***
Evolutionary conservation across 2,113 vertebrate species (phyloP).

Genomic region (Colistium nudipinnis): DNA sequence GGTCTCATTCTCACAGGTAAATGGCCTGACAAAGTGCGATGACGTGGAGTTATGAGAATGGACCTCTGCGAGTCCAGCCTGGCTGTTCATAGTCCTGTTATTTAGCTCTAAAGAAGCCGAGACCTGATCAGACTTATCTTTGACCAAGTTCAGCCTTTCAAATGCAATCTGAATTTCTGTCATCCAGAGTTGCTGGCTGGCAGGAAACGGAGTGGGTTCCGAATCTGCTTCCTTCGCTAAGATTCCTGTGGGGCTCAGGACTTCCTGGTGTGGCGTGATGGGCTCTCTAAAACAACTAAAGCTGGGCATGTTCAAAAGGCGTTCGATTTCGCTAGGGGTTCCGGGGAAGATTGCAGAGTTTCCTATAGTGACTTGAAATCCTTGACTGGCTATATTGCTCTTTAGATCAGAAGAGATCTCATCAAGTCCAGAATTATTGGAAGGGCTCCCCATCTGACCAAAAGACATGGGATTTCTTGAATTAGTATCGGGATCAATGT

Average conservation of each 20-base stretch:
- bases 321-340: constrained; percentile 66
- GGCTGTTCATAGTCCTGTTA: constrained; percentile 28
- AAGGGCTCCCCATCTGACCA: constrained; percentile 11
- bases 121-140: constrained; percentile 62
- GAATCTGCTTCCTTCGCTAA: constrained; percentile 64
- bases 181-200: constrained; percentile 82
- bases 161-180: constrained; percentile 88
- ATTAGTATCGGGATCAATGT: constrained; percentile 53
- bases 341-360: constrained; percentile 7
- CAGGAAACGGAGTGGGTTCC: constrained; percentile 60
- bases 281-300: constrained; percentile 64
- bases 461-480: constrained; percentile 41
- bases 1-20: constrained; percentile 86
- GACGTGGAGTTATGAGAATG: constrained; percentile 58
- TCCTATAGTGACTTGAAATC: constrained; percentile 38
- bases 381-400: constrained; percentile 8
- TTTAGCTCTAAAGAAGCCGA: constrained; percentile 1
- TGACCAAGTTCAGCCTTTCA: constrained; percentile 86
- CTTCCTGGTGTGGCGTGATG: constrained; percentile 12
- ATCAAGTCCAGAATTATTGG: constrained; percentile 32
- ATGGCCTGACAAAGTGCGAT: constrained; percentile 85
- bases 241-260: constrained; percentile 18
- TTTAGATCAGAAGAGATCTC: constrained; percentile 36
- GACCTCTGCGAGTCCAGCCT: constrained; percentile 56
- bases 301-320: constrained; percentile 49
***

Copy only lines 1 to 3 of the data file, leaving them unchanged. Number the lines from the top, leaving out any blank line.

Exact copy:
Evolutionary conservation across 2,113 vertebrate species (phyloP).

Genomic region (Colistium nudipinnis): DNA sequence GGTCTCATTCTCACAGGTAAATGGCCTGACAAAGTGCGATGACGTGGAGTTATGAGAATGGACCTCTGCGAGTCCAGCCTGGCTGTTCATAGTCCTGTTATTTAGCTCTAAAGAAGCCGAGACCTGATCAGACTTATCTTTGACCAAGTTCAGCCTTTCAAATGCAATCTGAATTTCTGTCATCCAGAGTTGCTGGCTGGCAGGAAACGGAGTGGGTTCCGAATCTGCTTCCTTCGCTAAGATTCCTGTGGGGCTCAGGACTTCCTGGTGTGGCGTGATGGGCTCTCTAAAACAACTAAAGCTGGGCATGTTCAAAAGGCGTTCGATTTCGCTAGGGGTTCCGGGGAAGATTGCAGAGTTTCCTATAGTGACTTGAAATCCTTGACTGGCTATATTGCTCTTTAGATCAGAAGAGATCTCATCAAGTCCAGAATTATTGGAAGGGCTCCCCATCTGACCAAAAGACATGGGATTTCTTGAATTAGTATCGGGATCAATGT

Average conservation of each 20-base stretch: